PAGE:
How Thumb Sucking Affects Your Child’s Teeth

While thumb sucking may seem all cute and adorable, thumb sucking can serious effects on your child’s teeth. As an infant it very common and even acceptable for an infant to use a pacifier or suck their thumbs, but as they get older it can start to cause problems. But why is this? How you stop it? When should you stop it?

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Why do babies/children suck their thumbs?

Thumb sucking usually occurs in infants around six months or around age two. According to the American Dental Association, thumb sucking can even be seen when a child is in the womb. Children tend to suck their thumbs as a natural reflex to give themselves comfort, make them feel secure and happy. They can use thumb sucking as a way to cope when they feel anxious or scared or even to lull them to sleep.

How does thumb sucking affect your child’s teeth?

When a child puts their thumb or even a pacifier in their mouth, the pressure of their thumb (or pacifier) on their gums to mess with their normal tooth formation and jaw growth. When teeth begin to grow, the upper teeth grow to overlap the bottom row. But if they suck their thumb, they can develop an ‘open bite’, so their teeth don’t overlap and instead, there is a space between two rows of teeth. If it continues past a certain age, the teeth may end up jutting out or even affect the alignment of future, permeant teeth as well. Not to mention, it could lead to bacteria and even viruses for putting a dirty finger in their mouths.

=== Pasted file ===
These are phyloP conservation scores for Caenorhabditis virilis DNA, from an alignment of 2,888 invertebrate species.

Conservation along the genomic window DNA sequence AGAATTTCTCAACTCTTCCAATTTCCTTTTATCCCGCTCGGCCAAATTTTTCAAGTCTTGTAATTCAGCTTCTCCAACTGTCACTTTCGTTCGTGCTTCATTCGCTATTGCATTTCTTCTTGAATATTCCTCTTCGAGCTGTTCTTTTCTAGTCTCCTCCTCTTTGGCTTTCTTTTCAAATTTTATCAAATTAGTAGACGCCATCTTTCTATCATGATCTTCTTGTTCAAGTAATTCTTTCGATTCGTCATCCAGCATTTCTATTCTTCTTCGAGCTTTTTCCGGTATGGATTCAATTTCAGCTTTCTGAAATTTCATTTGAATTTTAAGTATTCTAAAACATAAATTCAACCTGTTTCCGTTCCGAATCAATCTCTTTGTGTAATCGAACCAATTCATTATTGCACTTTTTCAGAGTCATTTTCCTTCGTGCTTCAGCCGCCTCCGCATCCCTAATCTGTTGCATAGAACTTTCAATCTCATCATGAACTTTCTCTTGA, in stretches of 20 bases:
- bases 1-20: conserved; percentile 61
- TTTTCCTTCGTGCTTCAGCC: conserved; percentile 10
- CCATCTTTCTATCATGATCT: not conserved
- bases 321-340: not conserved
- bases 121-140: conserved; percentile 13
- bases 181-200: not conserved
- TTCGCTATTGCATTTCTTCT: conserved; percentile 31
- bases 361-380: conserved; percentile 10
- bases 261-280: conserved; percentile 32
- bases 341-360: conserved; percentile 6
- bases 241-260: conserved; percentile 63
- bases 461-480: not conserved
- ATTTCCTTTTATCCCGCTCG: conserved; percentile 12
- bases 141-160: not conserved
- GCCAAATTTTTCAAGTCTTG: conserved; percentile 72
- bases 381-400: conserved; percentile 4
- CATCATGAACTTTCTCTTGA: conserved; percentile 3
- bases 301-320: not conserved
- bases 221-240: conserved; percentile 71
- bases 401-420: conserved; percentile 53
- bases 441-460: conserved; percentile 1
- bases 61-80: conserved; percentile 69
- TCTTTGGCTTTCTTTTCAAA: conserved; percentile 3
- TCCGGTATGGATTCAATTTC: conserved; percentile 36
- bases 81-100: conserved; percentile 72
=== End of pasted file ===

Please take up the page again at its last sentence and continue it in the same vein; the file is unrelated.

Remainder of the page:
How long is it acceptable for a child to suck their thumbs?

Many children stop sucking their thumbs on their own between ages two and four. So, it’s not an immediate concern until the child’s permanent teeth come in, but the American Dental Association says that it’s best to stop before age three or four so that the habit does not become ingrained or cause any permanent damage.

How can you stop children from sucking their thumbs?

This won’t necessarily be an easy task, after all, it is a coping mechanism to make them feel better and feel safe. One of the first things you can do is look out for the triggers as to why they are sucking their thumb, and instead do something else that will make them feel safe, like giving them a hug, giving them a stuffed animal to hug, or use loving and reassuring words. When you see it happening, use positive reminders to stop, never scold. You can also use positive reinforcement when you see that they aren’t doing it. And of course, you can ask for help from your pediatric dentist!

Final thoughts!

Thumb sucking is a natural habit that occurs before the child is even born. While it’s not cause for immediate concern, once past age three, it is time to break the habit with help from your pediatric dentist.